In brief

  • Ethereum Classic Labs has teamed up with law firm Kobre & Kim and crypto investigators at CipherTrace in an attempt to track hackers behind the recent 51% attacks.
  • ETC Labs wants to pursue criminal charges against the attackers.
  • A lawyer said that various legal avenues exist that allow “to restore justice swiftly and effectively” in this case.

Ethereum Classic Labs has enlisted the help of law firm Kobre & Kim LLP and crypto intelligence company CipherTrace to pursue the individuals responsible for the two recent 51% attacks on Ethereum Classic’s blockchain—both technically and legally.

“We’ve engaged Kobre & Kim and CipherTrace to assist in the investigation and pursuit of criminal charges against the perpetrators of the recent attacks on ETC,” said Terry Culver, the CEO of ETC Labs, adding, “Together we will cooperate with stakeholders and agencies in the United States and wherever else the investigation leads to analyze the transactions and to identify the responsible parties.”


Culver said that the company wants to ensure that “there are severe consequences for manipulating a public blockchain to steal” and is determined to safeguard its ecosystem.

As Decrypt reported, Ethereum Classic’s network recently suffered two 51% attacks in just one week. During the first attack on July 29, an unknown hacker—or a group—managed to seize over half of the blockchain’s hash power and stole roughly $5.6 in ETC using double-spending.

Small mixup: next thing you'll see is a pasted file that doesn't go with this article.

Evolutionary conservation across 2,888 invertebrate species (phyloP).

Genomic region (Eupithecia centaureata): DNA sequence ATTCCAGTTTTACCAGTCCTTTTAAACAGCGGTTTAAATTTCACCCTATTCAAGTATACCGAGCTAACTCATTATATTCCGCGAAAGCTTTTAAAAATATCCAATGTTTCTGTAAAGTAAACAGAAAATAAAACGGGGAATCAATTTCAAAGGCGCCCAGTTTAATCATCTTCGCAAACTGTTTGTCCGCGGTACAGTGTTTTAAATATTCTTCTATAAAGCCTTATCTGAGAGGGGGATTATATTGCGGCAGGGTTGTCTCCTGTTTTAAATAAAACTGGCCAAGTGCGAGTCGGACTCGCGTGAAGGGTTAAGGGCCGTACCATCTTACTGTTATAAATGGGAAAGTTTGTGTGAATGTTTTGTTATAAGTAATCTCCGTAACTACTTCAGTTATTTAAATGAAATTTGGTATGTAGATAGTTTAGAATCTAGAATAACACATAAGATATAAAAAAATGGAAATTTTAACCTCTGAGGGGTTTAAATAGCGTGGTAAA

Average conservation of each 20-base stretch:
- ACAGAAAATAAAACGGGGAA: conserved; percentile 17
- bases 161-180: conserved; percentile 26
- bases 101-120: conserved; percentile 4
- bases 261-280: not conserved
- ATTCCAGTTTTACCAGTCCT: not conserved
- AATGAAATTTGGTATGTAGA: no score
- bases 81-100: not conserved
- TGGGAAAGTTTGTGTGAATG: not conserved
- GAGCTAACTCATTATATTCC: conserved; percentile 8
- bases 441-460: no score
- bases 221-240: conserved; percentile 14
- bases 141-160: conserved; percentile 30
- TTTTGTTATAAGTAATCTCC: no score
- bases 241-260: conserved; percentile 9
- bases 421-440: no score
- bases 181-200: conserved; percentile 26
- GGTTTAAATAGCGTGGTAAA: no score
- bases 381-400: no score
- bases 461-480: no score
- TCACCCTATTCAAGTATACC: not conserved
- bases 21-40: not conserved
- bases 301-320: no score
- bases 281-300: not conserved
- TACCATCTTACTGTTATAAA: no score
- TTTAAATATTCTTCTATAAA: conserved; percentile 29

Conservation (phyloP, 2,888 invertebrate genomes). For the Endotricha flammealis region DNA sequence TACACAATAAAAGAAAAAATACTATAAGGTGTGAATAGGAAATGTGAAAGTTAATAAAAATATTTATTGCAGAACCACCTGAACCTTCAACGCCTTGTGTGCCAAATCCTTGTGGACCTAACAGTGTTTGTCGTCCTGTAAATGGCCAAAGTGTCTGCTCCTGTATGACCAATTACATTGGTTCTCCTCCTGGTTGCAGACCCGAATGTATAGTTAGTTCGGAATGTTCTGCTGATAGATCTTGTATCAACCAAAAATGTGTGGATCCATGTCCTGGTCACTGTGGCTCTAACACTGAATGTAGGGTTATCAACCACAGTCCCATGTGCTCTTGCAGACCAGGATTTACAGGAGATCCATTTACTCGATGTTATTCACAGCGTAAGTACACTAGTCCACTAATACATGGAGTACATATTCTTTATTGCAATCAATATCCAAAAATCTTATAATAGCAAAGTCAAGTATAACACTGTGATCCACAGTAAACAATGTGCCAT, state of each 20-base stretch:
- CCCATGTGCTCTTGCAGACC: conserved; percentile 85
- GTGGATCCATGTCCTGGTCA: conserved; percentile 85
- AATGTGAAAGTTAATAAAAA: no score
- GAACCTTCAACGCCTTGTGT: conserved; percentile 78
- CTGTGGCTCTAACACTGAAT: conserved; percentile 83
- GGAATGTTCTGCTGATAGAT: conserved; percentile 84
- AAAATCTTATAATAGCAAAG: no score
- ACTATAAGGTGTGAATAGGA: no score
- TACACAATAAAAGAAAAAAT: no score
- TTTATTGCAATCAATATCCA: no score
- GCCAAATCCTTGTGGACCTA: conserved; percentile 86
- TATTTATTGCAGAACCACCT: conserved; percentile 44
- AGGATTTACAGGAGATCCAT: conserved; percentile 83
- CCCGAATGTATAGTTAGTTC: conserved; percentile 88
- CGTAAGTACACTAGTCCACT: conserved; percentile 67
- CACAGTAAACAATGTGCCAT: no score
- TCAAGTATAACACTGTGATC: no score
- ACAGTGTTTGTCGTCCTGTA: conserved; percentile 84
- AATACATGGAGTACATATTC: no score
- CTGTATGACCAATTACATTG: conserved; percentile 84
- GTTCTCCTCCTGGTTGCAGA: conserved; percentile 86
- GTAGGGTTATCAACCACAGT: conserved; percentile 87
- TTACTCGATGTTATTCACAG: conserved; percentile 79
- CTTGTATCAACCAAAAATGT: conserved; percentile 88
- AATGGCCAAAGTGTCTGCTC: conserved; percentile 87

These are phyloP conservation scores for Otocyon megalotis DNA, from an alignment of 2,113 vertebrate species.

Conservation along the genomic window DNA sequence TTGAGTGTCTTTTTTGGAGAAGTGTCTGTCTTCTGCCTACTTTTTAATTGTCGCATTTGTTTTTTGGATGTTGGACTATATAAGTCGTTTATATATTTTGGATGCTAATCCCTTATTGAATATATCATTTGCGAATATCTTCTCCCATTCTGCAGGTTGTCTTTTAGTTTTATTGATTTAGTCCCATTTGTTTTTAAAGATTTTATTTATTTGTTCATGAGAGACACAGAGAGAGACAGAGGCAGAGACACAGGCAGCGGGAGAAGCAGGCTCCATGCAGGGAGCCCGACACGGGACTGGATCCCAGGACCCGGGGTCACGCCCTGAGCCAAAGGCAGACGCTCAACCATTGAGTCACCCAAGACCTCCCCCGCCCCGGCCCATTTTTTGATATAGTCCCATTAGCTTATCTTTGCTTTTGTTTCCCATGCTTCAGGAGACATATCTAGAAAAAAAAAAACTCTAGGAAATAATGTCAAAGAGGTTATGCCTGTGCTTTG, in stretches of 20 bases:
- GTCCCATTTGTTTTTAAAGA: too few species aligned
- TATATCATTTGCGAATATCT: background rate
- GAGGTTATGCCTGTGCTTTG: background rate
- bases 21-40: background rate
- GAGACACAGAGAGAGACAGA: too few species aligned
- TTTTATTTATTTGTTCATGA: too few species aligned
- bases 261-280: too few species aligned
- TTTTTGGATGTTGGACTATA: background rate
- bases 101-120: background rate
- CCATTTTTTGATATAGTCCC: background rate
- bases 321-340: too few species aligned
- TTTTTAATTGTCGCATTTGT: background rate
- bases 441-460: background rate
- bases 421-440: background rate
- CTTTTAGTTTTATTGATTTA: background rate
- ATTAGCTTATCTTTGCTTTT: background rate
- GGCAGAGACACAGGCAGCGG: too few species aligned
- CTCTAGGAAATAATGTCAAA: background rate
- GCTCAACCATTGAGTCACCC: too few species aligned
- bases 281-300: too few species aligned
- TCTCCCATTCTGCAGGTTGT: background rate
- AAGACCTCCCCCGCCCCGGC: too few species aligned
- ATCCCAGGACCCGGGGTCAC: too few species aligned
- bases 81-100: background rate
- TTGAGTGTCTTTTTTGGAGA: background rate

During a follow-up attack, conducted on August 5, an unknown party reorganized at least 4,000 blocks in the ETC blockchain.

Benjamin Sauter, a lawyer and litigator at Kobre & Kim, added that the firm will help ETC Labs pursue numerous legal avenues that could be used “to restore justice swiftly and effectively.”


CipherTrace CEO Dave Jevans also noted that these attacks represent not only a major theft, but also an assault on the blockchain’s integrity itself, and thus the people behind them should be held legally accountable.

“By tracing these stolen funds to virtual asset service providers, preventing these hackers from converting ill-gotten crypto to cash, we can not only preserve financial integrity but also hold these criminals accountable and help prevent future attacks,” said Jevans.

Just as with the recent Twitter hack that was used to promote a Bitcoin scam, it seems like the ETC hackers will have a hard time cashing out their ill-gotten fortune—especially with crypto sleuths watching their every move.

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